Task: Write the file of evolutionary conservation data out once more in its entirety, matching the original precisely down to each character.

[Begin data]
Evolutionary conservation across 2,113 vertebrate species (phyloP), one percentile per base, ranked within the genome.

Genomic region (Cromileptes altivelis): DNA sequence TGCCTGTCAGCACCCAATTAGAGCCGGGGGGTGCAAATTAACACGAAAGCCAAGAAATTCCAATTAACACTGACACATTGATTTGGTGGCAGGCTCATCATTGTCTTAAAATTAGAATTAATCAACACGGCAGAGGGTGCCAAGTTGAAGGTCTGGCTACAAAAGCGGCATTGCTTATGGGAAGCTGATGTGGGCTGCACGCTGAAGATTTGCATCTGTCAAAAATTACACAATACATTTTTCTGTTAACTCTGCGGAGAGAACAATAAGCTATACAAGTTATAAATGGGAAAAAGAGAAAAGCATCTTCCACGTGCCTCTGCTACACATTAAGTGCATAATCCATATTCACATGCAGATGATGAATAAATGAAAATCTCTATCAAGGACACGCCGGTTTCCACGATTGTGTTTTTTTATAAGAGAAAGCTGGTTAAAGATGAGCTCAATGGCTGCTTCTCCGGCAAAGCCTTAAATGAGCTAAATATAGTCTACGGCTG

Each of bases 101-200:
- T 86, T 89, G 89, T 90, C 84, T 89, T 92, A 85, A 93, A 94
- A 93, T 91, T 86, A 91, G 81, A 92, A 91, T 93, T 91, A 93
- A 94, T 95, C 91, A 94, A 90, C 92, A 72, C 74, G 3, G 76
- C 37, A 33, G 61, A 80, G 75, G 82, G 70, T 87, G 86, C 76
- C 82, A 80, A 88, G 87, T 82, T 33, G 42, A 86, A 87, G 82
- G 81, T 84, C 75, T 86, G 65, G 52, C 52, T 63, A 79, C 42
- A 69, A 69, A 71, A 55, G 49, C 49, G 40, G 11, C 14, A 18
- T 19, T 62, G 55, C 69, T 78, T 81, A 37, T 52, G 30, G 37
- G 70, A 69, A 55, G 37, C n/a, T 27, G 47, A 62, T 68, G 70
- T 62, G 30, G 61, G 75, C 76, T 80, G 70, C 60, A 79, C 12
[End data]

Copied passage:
Evolutionary conservation across 2,113 vertebrate species (phyloP), one percentile per base, ranked within the genome.

Genomic region (Cromileptes altivelis): DNA sequence TGCCTGTCAGCACCCAATTAGAGCCGGGGGGTGCAAATTAACACGAAAGCCAAGAAATTCCAATTAACACTGACACATTGATTTGGTGGCAGGCTCATCATTGTCTTAAAATTAGAATTAATCAACACGGCAGAGGGTGCCAAGTTGAAGGTCTGGCTACAAAAGCGGCATTGCTTATGGGAAGCTGATGTGGGCTGCACGCTGAAGATTTGCATCTGTCAAAAATTACACAATACATTTTTCTGTTAACTCTGCGGAGAGAACAATAAGCTATACAAGTTATAAATGGGAAAAAGAGAAAAGCATCTTCCACGTGCCTCTGCTACACATTAAGTGCATAATCCATATTCACATGCAGATGATGAATAAATGAAAATCTCTATCAAGGACACGCCGGTTTCCACGATTGTGTTTTTTTATAAGAGAAAGCTGGTTAAAGATGAGCTCAATGGCTGCTTCTCCGGCAAAGCCTTAAATGAGCTAAATATAGTCTACGGCTG

Each of bases 101-200:
- T 86, T 89, G 89, T 90, C 84, T 89, T 92, A 85, A 93, A 94
- A 93, T 91, T 86, A 91, G 81, A 92, A 91, T 93, T 91, A 93
- A 94, T 95, C 91, A 94, A 90, C 92, A 72, C 74, G 3, G 76
- C 37, A 33, G 61, A 80, G 75, G 82, G 70, T 87, G 86, C 76
- C 82, A 80, A 88, G 87, T 82, T 33, G 42, A 86, A 87, G 82
- G 81, T 84, C 75, T 86, G 65, G 52, C 52, T 63, A 79, C 42
- A 69, A 69, A 71, A 55, G 49, C 49, G 40, G 11, C 14, A 18
- T 19, T 62, G 55, C 69, T 78, T 81, A 37, T 52, G 30, G 37
- G 70, A 69, A 55, G 37, C n/a, T 27, G 47, A 62, T 68, G 70
- T 62, G 30, G 61, G 75, C 76, T 80, G 70, C 60, A 79, C 12